Permafrost thaw slumps in the western Canadian Arctic are releasing record amounts of mercury into waterways, according to new research by University of Alberta ecologists.

“Concentrations of mercury were elevated for at least 2.8 kilometres downstream of thaw slumps,” said Kyra St. Pierre, Vanier Scholar PhD student, who co-led the study with fellow graduate students Scott Zolkos and Sarah Shakil in the Department of Biological Sciences. “This suggests that some mercury from thaw slumps may be transported for many kilometres through downstream ecosystems, and into larger waterways.”

Mercury transported has been exacerbated by higher temperatures and increased precipitation in the Canadian Arctic caused by climate change.

Permafrost thawing on the Peel Plateau in the Northwest Territories, Canada. Image courtesy of Scott Zolkos/University of Alberta.

“Fluvial concentrations of [total mercury] and [methylmercury] downstream of [retrogressive thaw slumps] on the Peel Plateau (Northwest Territories, Canada) were up to two orders of magnitude higher than upstream, reaching concentrations of 1,200 ng L-1 and 7 ng L-1, respectively, the highest ever measured in uncontaminated sites in Canada,” wrote the authors in the study’s abstract.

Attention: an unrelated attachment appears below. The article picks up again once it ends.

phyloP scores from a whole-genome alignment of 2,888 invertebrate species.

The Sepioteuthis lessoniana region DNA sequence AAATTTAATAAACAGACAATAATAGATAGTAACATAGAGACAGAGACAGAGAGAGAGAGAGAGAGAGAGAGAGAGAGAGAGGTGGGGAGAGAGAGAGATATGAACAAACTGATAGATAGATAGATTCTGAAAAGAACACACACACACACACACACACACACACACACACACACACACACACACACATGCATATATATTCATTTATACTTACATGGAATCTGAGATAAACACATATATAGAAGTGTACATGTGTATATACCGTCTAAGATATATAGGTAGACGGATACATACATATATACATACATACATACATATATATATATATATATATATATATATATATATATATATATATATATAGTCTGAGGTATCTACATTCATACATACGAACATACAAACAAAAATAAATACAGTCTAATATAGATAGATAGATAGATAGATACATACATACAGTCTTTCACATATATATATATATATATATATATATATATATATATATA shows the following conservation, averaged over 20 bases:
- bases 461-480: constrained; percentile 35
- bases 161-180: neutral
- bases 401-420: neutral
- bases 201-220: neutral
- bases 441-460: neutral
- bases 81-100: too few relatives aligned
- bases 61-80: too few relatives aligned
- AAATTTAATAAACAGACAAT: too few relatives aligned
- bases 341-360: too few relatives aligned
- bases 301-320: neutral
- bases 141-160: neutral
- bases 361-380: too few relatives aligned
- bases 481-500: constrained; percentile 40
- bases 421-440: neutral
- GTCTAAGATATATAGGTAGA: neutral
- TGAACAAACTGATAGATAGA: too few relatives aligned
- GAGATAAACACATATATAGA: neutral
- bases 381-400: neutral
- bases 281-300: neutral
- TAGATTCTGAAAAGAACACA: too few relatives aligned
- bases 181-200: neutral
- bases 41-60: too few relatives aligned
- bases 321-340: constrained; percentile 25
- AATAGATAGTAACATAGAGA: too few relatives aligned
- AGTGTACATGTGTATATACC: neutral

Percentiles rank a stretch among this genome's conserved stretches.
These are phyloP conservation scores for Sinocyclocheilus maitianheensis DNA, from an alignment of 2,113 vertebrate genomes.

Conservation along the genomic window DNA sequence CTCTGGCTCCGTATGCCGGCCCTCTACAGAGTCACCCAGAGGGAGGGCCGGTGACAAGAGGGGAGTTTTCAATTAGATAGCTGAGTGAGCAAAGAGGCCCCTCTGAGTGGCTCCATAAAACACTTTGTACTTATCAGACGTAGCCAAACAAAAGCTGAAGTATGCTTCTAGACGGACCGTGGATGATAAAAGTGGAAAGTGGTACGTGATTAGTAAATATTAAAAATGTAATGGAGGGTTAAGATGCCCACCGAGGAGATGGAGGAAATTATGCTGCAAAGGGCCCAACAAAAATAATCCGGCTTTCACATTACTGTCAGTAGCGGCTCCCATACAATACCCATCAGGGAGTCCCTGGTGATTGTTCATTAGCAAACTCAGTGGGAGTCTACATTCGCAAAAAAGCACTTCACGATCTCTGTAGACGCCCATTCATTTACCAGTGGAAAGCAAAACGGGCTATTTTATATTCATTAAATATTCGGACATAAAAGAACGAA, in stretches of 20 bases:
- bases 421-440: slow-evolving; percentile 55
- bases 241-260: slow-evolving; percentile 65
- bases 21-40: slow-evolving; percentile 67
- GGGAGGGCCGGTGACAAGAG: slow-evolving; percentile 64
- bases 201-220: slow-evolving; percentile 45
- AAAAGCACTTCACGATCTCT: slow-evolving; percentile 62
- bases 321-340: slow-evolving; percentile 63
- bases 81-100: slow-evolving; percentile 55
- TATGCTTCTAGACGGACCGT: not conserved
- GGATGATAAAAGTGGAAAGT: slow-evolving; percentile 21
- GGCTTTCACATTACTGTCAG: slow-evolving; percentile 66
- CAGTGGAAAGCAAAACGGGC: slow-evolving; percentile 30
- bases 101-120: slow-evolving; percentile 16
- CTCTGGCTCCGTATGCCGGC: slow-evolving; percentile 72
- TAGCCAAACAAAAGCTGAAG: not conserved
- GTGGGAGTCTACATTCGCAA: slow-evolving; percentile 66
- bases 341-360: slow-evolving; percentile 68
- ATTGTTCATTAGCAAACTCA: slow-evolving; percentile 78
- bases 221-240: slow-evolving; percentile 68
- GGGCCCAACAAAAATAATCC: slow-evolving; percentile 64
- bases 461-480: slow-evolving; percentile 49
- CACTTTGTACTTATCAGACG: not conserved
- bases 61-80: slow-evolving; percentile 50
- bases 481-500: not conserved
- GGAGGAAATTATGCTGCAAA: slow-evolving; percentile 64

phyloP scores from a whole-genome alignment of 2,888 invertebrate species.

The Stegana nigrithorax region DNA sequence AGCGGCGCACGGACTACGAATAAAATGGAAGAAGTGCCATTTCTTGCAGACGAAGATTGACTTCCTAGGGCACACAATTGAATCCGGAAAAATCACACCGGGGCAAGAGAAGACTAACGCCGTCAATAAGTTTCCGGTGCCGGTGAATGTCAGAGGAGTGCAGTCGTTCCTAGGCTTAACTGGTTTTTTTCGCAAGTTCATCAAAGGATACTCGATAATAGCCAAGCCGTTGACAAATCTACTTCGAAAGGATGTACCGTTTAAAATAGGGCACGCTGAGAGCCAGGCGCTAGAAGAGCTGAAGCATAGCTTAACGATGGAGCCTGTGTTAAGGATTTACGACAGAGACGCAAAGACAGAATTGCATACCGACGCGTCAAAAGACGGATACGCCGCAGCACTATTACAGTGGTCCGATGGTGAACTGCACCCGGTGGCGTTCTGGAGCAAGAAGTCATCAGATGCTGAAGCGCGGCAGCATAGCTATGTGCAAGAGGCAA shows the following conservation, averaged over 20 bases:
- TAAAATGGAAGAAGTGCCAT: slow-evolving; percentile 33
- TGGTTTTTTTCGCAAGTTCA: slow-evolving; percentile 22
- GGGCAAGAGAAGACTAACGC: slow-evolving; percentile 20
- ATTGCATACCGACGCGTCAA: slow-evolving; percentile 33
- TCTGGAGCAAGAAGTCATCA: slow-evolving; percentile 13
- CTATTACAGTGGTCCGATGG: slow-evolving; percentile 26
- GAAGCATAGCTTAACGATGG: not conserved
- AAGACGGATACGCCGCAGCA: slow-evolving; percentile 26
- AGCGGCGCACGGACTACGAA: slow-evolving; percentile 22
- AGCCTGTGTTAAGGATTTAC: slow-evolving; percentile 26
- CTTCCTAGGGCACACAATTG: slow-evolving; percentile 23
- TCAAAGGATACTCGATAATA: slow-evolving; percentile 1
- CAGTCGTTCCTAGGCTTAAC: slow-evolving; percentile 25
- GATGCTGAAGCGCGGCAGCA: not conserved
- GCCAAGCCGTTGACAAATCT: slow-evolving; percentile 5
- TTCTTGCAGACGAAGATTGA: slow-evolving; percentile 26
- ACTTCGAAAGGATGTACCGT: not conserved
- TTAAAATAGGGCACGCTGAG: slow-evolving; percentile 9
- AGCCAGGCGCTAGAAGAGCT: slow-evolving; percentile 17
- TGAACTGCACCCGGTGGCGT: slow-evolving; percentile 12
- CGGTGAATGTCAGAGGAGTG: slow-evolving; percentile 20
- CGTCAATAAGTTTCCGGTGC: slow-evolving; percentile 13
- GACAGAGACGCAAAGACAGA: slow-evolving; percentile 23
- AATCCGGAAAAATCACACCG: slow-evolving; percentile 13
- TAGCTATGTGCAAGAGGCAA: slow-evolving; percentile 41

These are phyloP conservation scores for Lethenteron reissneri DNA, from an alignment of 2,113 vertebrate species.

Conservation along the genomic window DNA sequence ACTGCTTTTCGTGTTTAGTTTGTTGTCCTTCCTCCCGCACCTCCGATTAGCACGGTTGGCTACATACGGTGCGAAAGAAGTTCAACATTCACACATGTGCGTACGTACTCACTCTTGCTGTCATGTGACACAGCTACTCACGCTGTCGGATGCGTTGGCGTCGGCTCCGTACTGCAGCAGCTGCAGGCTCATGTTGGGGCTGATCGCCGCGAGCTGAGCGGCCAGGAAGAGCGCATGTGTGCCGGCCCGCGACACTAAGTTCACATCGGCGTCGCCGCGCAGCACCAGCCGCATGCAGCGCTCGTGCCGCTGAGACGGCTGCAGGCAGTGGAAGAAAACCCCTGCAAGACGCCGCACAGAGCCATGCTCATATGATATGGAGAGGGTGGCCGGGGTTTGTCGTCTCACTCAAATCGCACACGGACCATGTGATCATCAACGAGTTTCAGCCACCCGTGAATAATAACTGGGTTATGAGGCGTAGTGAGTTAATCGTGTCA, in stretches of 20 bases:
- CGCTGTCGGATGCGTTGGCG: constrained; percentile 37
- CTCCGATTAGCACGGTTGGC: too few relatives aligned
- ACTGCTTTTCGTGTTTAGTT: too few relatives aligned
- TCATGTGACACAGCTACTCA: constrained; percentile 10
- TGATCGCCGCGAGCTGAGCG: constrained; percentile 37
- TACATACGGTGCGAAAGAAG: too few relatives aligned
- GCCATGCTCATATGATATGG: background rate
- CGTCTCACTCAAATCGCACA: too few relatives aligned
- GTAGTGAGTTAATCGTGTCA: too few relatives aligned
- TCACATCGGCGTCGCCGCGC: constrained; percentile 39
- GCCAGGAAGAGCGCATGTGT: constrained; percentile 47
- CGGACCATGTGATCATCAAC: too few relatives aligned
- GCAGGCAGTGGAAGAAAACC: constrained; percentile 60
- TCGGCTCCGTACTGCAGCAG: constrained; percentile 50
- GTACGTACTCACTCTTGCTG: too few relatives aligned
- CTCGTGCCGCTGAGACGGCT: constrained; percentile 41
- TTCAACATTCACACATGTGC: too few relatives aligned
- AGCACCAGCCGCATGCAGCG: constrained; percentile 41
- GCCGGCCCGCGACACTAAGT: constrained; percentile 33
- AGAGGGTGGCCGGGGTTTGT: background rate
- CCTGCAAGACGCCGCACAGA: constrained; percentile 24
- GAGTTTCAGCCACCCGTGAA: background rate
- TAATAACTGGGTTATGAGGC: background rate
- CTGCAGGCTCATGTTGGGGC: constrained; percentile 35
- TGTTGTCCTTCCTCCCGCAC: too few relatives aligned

“Climate change is inducing widespread permafrost thaw,” said St. Pierre, who conducted the study under the supervision of Assistant Professor Suzanne Tank and Professor Vincent St. Louis. “In regions where this results in thaw slumping, this may release a substantial amount of mercury into freshwater ecosystems across the Arctic.”

However, because the mercury is locked within sediments, the scientists are unsure as to whether this mercury could be consumed by organisms in the area and whether the mercury poses any threat to the security of northern food webs.

The research results indicate that further research on mercury cycling in regions experiencing active permafrost thaw is required. As well, there is a need for studies examining if and how the mercury might enter food webs in surrounding ecosystems.

The research was conducted in partnership between the University of Alberta and the Government of the Northwest Territories in response to Northwest Territories’ community interests in the downstream effects of permafrost thaw.

The paper, Unprecedented increases in total and methyl mercury concentrations downstream of retrogressive thaw slumps in the western Canadian Arctic, was published in Environmental Science & Technology.

Adapted from the original release by Katie Willis at the University of Alberta.

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